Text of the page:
Two separate cases were brought forward in Illinois and California. In the Mutnick v. Clearview AI, et al. case, the plaintiff David Mutnick not only sought monetary damages under BIPA violations, but to bring an injunction to stop further release of the database to any future parties. The Burke v. Clearview AI, Inc., class action suit made the same charges as in Mutnick. Yet it sought additional relief under the California Consumer Privacy Act (CCPA) because it alleged that Clearview failed to inform consumers “at or before the point of collection” of what biometric data would be collected, and how it would be used. 

In May 2020, the American Civil Liberties Union (ACLU) of Illinois also brought forth a similar case against Clearview AI with a settlement agreement being reached in May 2022. It restricted Clearview from any further making or disseminating of its facial recognition software across the U.S. Additionally, the corporation is barred from selling database access to any Illinois entity including state and local police for five years or until May 2027. Clearview AI must also allow Illinois residents to block their facial data from the database. 


6. AI Bias in Aon’s Hiring Software (2023)

For human resources departments, Aon Consulting is probably a familiar name. The firm creates hiring assessments that many businesses rely on as part of their candidate vetting process. However, the ACLU filed a complaint with the FTC, charging that many of the assessments the firm produces incorporate biases that discriminate on the basis of race and disability. The legal organization then also brought Equal Employment Opportunity Commission (EEOC) class charges against Aon in 2023. 

Specifically, the Adaptive Employee Personality Test (ADEPT-15) which is algorithmically driven impacts neurodivergent individuals as well as those with mental health conditions like depression or anxiety. The ACLU alleged in their complaint that many of the personalities or behaviors that Aon’s tests screened for would adversely impact these two groups. Likewise, the ADEPT-15 test also includes a video screener portion which can heighten the risk of discrimination on the basis of race and disability. Similarly, Aon’s “gridChallenge” is a gamified cognitive assessment tool which has racial disparities and can also unfairly screen disabled individuals. 

The ACLU alleged that while Aon marketed and sold its tests as being completely free from bias they knew that the opposite was true and failed to create safeguards to prevent discrimination. As a result, workplaces run the risk of becoming less diverse while employers potentially increase their risk of discrimination lawsuits due to unfair hiring practices. 


7. Italy Fines the City of Trento for AI Violations (2024)

While we usually think of AI violations as only being perpetrated by individuals and businesses, cities and municipalities can also cross the line. Earlier this year, the city of Trento in northern Italy was the first in the country to get slapped with a fine for violating privacy protections through AI misuse. 

Specifically, regulators charged that the administration used AI improperly for street surveillance projects. The GPDP, a local watchdog oversight organization in the EU, charged that Trento officials did not properly anonymize the data that was collected. Nor did officials provide the proper provisions required under GDPR to share that data with third-party organizations.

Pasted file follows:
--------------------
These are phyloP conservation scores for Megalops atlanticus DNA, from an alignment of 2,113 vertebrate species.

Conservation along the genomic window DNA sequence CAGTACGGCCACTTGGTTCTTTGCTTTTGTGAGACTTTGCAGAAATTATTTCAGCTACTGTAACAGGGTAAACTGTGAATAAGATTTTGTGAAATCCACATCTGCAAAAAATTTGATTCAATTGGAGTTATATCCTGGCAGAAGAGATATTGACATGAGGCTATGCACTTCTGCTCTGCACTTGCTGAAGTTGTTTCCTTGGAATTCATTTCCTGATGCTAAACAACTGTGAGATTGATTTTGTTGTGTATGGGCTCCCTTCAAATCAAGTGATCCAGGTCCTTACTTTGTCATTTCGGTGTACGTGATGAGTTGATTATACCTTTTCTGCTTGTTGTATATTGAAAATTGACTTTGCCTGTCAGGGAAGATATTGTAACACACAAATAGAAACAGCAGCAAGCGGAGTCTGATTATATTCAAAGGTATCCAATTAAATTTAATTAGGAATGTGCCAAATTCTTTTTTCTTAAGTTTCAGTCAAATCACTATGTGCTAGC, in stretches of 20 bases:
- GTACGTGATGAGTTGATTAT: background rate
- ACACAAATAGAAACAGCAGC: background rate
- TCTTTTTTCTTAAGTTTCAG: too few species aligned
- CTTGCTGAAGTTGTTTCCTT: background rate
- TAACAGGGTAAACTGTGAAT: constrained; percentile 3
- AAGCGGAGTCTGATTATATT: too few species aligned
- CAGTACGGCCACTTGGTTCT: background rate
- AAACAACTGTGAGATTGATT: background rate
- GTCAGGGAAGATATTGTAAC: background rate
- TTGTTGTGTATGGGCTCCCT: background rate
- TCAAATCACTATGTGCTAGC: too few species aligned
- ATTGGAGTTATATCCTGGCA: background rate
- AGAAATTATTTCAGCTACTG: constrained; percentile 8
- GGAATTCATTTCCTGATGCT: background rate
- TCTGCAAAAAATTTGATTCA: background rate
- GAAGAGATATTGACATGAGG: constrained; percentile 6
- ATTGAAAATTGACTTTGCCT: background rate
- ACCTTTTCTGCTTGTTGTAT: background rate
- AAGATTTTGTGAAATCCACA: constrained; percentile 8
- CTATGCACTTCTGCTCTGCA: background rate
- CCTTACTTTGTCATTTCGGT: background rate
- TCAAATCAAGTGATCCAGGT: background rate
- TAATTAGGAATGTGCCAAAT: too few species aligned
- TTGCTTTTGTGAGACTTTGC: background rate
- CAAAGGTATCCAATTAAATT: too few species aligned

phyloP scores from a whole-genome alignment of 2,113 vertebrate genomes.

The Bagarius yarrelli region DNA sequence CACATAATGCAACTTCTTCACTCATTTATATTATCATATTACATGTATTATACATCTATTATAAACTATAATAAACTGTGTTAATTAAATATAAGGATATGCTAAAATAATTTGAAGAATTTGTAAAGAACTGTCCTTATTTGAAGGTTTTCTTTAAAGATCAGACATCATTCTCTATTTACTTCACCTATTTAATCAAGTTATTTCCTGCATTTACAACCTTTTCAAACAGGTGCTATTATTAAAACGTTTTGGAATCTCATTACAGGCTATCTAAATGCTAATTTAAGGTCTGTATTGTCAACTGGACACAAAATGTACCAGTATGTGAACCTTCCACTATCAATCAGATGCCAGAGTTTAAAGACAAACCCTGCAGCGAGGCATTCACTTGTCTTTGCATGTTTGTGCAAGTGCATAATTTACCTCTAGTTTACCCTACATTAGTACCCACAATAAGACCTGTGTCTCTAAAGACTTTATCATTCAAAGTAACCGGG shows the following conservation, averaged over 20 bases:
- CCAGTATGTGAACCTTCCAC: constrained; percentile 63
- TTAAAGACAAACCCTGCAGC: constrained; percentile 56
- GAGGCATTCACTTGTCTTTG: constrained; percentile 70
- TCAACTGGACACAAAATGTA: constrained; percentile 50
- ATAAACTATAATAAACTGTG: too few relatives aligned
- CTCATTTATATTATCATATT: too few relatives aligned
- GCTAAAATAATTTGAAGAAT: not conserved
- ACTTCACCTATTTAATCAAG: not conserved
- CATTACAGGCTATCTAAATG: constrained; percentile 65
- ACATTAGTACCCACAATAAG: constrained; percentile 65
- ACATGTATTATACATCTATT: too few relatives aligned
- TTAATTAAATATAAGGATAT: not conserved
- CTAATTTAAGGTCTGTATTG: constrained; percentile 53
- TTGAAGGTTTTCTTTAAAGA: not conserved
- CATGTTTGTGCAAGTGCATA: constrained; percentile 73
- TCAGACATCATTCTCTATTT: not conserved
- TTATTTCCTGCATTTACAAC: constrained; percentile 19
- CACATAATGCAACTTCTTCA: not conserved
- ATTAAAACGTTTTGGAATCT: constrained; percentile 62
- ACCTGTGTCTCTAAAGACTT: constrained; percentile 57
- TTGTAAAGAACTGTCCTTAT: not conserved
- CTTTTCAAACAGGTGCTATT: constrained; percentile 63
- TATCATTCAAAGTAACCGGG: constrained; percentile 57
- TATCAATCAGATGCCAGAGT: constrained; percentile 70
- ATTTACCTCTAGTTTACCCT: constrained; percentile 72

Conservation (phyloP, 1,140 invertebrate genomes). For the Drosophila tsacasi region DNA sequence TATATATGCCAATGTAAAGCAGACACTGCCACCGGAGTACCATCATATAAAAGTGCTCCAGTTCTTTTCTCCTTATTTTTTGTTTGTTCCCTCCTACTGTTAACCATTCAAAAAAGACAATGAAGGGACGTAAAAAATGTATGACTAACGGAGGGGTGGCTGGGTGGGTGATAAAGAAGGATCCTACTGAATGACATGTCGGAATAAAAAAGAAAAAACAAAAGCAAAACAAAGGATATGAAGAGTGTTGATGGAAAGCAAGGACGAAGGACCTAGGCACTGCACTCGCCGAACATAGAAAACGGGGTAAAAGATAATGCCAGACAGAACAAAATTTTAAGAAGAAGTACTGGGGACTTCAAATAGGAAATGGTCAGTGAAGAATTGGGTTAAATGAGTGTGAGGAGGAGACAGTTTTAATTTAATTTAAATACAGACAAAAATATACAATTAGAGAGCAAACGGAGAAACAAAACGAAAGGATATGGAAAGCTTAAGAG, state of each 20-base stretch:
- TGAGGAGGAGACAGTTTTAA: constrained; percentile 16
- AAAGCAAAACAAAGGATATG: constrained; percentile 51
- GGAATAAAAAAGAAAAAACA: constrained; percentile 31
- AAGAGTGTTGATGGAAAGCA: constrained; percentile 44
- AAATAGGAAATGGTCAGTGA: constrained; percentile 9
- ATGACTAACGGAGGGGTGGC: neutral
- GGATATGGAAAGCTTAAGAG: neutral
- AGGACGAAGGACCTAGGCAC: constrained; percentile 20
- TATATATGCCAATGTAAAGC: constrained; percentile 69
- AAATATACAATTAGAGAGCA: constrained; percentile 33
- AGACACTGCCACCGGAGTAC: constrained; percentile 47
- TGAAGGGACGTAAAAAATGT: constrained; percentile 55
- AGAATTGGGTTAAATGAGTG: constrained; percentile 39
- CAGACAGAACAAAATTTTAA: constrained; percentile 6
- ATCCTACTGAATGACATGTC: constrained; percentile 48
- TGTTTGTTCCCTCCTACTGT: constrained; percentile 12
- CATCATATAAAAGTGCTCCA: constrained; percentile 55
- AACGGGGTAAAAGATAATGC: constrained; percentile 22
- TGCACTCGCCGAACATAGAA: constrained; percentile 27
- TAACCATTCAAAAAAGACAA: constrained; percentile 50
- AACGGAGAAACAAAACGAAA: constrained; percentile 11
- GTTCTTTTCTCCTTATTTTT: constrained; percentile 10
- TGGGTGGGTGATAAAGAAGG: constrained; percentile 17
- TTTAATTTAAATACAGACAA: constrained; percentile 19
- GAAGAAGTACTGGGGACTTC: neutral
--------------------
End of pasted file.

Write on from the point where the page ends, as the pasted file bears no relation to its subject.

Even though the GPDP recognized that Trento officials acted in good faith, the lacklustre oversight and “multiple violations of privacy regulations” that occurred resulted in a 50,000 euro fine (approximately $54,225). 


What Businesses Can Learn from AI Violations

If there’s a common thread in the seven cases listed above, it’s that consent matters. In nearly every case we highlighted, a company or municipality found themselves in violation of the law because they chose to access consumer data without receiving express permission from the owners. Often enough, the violator wasn’t being intentionally malicious, but intent doesn’t influence whether or not the courts or regulators will absolve businesses of wrongdoing. 

Some cases may be more nuanced, like Dinerstein v. Google since more stringent HIPAA regulations were violated. Similarly, the ACLU’s charge against Aon highlights how easily AI can be used to uphold systemic and systematic discrimination. And the Facebook and Cambridge Analytica scenario demonstrates how easily data can be mined and used to influence large scale events that have far-reaching implications. 


Be Smart About Data Collection and Use

Allowing consumers to give informed consent over what data is shared and how it will be used is one of the biggest safeguards a company can implement to avoid getting slapped with a lawsuit. Enzuzo knows that data privacy is critical and that regardless of business size, it’s an essential component that firms must have. 

Our suite of services can ensure that whether you’re focused on compliance with GDPR, CCPA, or other local, federal, or international privacy regulations, we have the tools in place to allow you to easily integrate safety protocols. More importantly, these solutions don’t require an extensive background in coding, and take minimal effort to customize to your business’ data usage needs. Whether your business relies on AI or not, data compliance isn’t a game. Let us help ensure that your website has the proper data usage notices to protect your business. 

Schedule a free consultation to learn how Enzuzo can help with AI governance, consent, and incident management reporting. 

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Osman Husain

Osman is the content lead at Enzuzo. He has a background in data privacy management via a two-year role at ExpressVPN and extensive freelance work with cybersecurity and blockchain companies. Osman also holds an MBA from the Toronto Metropolitan University.